John Dungan accused of killing woman, her children
Closing arguments are scheduled to begin Thursday in the case of a Santa Barbara man accused of deliberately ramming his speeding car into another car headed in the opposite direction. The collision killed a Solvang woman and her two small children.
Defendant John Dungan is accused of driving faster than 100 mph on State Route 154 before crashing into a car driven by Rebecca Vanessa Bley, 34, who had her children, 2-year-old Lucienne Bley Gleason and 4-month-old Desmond Bley Gleason, strapped in car seats in the back.
California Highway Patrol investigators testified that Mr. Dungan was driving the wrong way on State Route 154 at 119 mph before the crash. Ms. Bley and her children died of blunt force injuries immediately after impact, coroner’s officials testified.
Mr. Dungan, 28 at the time of the Oct. 25, 2019 collision, was injured and taken to the hospital. He was subsequently charged with three counts of first-degree murder, to which he pleaded not guilty. Mr. Dungan is being held without bail in the Santa Barbara County Jail.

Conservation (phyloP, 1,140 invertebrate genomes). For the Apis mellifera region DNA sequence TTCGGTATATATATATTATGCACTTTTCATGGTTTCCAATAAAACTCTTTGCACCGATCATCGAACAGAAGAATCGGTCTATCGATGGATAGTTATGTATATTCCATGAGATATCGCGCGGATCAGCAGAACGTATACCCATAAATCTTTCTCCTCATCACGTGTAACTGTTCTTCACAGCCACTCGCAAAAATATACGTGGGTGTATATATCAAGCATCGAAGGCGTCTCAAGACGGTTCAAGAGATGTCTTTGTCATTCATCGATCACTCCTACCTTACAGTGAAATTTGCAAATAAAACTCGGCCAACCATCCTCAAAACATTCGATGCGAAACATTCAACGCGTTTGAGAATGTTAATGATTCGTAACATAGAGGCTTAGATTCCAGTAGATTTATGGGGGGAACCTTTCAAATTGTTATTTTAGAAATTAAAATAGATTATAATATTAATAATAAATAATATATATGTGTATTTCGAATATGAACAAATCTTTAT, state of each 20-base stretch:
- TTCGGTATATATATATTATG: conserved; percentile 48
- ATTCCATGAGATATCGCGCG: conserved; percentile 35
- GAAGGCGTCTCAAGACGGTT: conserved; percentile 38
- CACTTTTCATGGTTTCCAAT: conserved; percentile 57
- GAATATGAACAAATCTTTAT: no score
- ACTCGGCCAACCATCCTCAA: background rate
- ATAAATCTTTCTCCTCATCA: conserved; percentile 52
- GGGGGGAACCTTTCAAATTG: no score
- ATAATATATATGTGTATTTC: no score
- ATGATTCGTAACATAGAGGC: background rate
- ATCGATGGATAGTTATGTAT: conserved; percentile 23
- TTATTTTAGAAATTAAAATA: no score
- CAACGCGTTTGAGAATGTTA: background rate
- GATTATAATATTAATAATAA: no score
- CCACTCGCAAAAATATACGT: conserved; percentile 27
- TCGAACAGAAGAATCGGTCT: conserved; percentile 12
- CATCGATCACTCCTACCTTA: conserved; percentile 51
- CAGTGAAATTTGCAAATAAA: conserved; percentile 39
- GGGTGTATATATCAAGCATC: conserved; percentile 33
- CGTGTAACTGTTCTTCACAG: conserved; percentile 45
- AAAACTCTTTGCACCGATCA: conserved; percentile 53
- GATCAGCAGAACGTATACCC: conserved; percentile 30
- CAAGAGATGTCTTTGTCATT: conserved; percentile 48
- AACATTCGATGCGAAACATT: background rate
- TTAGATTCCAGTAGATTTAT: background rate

Both the prosecution and defense have rested their cases, District Attorney Joyce Dudley’s office told the News-Press, confirming that closing arguments are set to begin Thursday morning at the Santa Barbara County Courthouse in Santa Barbara.
The prosecution will close first, followed by the defense, before the case goes to the jury for deliberation.
Neither side is permitted to comment about the case itself, including testimony and evidence presented at trial, because of a gag order issued by Judge Thomas Adams.
The force of the collision caused Ms. Bley to be ejected from her car, but her children were trapped in the back seat, investigators said. Their bodies were hard to locate because of dirt and ash stemming from a vehicle fire caused by the collision.
Witnesses testified they saw Mr. Dungan speeding before he drove straight into Ms. Bley’s oncoming vehicle.
Some of the texts he sent to his parents in the months before the crash “appeared to be suicidal/homicidal in nature,” a court document said.